This Saturday, July 20, is the 50th anniversary of the landing of Apollo 11 on the surface of the Moon. Strange and distressing as it is for me to think that one of my most vivid early memories is a half-century old, I nonetheless felt a strong urge to do something to celebrate the occasion.
So I decided to write, direct and act in a radio play based on an earlier imagining of a trip to the moon: From the Earth to the Moon, the 1865 novel by pioneering French sci-fi author Jules Verne; I also incorporated parts of his 1870 sequel Round the Moon. Roy Weinberg produced the show, which features a cast of local actors, as well as harp music by local musician David Ice, for Sun Sounds of Arizona. The radio reading service will air the production at 7 p.m. Saturday, July 20, and again at 2 p.m. Wednesday, July 24; you can listen at sunsounds.org.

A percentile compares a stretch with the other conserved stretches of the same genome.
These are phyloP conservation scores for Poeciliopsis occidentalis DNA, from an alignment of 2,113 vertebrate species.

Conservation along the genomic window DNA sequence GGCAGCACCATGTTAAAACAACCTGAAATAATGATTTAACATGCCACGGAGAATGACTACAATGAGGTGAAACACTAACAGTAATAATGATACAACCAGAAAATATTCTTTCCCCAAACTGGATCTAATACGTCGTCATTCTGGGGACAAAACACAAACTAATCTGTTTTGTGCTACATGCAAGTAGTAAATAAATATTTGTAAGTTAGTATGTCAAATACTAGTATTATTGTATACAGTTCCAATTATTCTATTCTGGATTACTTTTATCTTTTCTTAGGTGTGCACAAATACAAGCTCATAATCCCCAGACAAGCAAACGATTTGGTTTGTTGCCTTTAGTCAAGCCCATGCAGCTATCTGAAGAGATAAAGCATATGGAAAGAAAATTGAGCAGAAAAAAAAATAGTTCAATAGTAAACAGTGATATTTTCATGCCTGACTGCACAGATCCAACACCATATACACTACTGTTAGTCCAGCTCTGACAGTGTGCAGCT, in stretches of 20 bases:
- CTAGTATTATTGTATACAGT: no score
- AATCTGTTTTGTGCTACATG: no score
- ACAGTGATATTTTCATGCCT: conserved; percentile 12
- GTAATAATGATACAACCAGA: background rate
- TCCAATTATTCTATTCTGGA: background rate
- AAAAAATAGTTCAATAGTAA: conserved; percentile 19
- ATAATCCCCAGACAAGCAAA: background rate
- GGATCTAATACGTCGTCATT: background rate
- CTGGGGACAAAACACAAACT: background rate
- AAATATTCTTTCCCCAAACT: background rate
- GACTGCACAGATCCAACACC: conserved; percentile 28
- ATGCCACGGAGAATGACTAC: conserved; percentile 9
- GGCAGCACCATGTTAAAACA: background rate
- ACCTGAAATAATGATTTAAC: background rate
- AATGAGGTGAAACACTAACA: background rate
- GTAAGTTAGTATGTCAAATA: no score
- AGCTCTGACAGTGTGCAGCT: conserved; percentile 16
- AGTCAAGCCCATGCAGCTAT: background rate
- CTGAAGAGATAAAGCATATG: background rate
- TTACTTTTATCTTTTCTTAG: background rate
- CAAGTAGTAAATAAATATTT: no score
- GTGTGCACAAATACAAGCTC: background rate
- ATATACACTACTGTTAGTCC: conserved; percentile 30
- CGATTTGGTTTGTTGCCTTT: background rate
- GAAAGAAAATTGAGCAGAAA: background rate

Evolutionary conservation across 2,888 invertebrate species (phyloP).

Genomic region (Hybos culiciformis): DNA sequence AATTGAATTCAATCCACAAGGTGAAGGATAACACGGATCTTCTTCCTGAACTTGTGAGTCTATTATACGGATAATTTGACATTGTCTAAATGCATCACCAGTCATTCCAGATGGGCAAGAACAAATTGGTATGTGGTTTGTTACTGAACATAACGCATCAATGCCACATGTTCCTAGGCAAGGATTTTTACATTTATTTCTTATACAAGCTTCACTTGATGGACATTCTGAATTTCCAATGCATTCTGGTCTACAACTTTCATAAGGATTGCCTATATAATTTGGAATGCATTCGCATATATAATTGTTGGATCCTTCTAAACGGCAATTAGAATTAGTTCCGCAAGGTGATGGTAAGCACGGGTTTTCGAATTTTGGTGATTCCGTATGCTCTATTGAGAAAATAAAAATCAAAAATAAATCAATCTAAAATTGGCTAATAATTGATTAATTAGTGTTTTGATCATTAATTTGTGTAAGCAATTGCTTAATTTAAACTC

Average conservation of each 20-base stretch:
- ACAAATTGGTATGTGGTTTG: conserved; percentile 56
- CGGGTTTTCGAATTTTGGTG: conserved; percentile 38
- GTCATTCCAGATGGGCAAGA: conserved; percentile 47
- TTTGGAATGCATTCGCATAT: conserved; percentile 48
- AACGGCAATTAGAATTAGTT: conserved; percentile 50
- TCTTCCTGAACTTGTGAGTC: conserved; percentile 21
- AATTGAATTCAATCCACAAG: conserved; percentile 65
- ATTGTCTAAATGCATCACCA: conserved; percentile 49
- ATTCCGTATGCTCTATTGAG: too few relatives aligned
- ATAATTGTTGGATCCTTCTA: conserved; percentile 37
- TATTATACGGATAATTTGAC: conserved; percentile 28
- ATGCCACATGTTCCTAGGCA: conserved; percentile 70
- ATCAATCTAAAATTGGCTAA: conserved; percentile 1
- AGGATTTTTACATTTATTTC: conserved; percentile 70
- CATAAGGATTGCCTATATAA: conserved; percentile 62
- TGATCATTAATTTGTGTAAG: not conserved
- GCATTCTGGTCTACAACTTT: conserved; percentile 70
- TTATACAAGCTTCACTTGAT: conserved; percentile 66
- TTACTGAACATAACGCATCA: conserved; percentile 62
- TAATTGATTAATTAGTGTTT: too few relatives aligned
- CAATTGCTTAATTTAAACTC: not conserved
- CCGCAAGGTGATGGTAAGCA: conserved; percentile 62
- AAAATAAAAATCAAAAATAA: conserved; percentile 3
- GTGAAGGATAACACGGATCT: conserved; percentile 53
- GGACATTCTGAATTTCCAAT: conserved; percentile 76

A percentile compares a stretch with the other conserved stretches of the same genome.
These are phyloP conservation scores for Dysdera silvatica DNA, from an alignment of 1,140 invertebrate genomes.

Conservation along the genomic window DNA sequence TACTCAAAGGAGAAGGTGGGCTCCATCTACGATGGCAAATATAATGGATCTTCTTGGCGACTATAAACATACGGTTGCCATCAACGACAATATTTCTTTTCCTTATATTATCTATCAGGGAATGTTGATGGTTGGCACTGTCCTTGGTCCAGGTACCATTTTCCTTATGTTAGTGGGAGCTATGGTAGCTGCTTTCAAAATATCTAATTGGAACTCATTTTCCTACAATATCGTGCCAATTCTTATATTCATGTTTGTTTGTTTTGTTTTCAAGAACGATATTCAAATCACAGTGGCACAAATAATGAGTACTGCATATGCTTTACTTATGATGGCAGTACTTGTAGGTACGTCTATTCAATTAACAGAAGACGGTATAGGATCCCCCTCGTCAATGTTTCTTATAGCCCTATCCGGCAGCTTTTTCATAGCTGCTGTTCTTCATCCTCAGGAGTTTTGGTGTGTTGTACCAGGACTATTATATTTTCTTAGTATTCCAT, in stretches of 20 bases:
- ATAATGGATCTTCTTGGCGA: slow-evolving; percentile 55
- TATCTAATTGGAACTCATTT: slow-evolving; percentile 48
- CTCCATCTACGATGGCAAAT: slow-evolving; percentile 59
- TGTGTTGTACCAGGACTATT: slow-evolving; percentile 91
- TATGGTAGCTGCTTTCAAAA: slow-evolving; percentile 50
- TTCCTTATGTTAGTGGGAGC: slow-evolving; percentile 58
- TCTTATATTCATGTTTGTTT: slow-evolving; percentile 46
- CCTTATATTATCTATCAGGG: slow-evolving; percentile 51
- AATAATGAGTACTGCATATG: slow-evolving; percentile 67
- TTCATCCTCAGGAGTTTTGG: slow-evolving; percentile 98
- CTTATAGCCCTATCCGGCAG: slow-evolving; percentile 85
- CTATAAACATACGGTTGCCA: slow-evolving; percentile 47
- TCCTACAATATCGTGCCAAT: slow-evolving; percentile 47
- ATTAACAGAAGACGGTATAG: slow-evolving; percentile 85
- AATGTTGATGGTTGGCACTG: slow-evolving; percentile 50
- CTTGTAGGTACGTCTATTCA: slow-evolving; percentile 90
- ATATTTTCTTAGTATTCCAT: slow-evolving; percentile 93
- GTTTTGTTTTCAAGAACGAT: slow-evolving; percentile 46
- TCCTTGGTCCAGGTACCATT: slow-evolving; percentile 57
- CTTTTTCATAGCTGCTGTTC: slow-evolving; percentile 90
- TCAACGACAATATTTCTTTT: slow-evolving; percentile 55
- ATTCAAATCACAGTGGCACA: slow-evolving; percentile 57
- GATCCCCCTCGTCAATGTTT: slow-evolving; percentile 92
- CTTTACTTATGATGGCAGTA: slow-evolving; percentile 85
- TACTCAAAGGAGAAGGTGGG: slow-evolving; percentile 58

When I was a kid I loved Jules Verne, but it wasn’t until I read him as an adult that I realized how funny he is. In many ways From the Earth to the Moon is a half-amused, half-alarmed French parody of Americans; our bluster, our fascination with guns, and the penchant we have, or once had at least, for diving into reckless, grandiose schemes like going to the Moon.
I was also struck by how prescient much of Verne’s novels were: A century before the Apollo program, he predicted that Americans would shoot an object at the Moon, from Florida, containing three guys, that it would orbit the Moon, and that it would splash down in the Pacific. His space gun is called the Columbiad, and the command module of Apollo 11 was called Columbia. Not bad.